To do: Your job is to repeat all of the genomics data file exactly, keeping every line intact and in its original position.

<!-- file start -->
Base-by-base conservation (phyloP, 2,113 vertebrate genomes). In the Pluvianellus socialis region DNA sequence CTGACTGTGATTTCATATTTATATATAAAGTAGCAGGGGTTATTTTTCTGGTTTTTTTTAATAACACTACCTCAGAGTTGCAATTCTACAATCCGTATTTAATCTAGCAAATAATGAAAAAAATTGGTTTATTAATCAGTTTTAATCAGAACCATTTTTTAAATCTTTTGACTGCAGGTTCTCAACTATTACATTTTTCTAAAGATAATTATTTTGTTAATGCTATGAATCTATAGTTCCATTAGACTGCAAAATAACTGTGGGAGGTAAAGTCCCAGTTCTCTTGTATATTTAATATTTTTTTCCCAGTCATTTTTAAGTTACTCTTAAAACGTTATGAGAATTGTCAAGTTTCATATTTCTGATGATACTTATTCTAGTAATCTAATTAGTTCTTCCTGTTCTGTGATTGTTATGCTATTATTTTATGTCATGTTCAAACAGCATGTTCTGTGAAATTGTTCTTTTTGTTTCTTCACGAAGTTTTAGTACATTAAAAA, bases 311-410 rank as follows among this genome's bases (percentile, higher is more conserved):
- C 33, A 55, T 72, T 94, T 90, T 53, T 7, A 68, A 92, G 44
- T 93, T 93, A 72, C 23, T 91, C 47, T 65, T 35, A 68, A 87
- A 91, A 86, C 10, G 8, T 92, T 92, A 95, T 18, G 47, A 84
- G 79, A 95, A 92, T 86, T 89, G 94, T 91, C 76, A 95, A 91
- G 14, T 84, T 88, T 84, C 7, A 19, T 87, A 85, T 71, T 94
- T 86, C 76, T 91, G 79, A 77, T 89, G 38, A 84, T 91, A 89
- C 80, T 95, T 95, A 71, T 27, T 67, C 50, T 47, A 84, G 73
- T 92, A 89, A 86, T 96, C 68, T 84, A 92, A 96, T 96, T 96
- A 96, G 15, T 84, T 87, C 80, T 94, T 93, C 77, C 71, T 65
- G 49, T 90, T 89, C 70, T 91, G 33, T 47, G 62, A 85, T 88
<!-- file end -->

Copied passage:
Base-by-base conservation (phyloP, 2,113 vertebrate genomes). In the Pluvianellus socialis region DNA sequence CTGACTGTGATTTCATATTTATATATAAAGTAGCAGGGGTTATTTTTCTGGTTTTTTTTAATAACACTACCTCAGAGTTGCAATTCTACAATCCGTATTTAATCTAGCAAATAATGAAAAAAATTGGTTTATTAATCAGTTTTAATCAGAACCATTTTTTAAATCTTTTGACTGCAGGTTCTCAACTATTACATTTTTCTAAAGATAATTATTTTGTTAATGCTATGAATCTATAGTTCCATTAGACTGCAAAATAACTGTGGGAGGTAAAGTCCCAGTTCTCTTGTATATTTAATATTTTTTTCCCAGTCATTTTTAAGTTACTCTTAAAACGTTATGAGAATTGTCAAGTTTCATATTTCTGATGATACTTATTCTAGTAATCTAATTAGTTCTTCCTGTTCTGTGATTGTTATGCTATTATTTTATGTCATGTTCAAACAGCATGTTCTGTGAAATTGTTCTTTTTGTTTCTTCACGAAGTTTTAGTACATTAAAAA, bases 311-410 rank as follows among this genome's bases (percentile, higher is more conserved):
- C 33, A 55, T 72, T 94, T 90, T 53, T 7, A 68, A 92, G 44
- T 93, T 93, A 72, C 23, T 91, C 47, T 65, T 35, A 68, A 87
- A 91, A 86, C 10, G 8, T 92, T 92, A 95, T 18, G 47, A 84
- G 79, A 95, A 92, T 86, T 89, G 94, T 91, C 76, A 95, A 91
- G 14, T 84, T 88, T 84, C 7, A 19, T 87, A 85, T 71, T 94
- T 86, C 76, T 91, G 79, A 77, T 89, G 38, A 84, T 91, A 89
- C 80, T 95, T 95, A 71, T 27, T 67, C 50, T 47, A 84, G 73
- T 92, A 89, A 86, T 96, C 68, T 84, A 92, A 96, T 96, T 96
- A 96, G 15, T 84, T 87, C 80, T 94, T 93, C 77, C 71, T 65
- G 49, T 90, T 89, C 70, T 91, G 33, T 47, G 62, A 85, T 88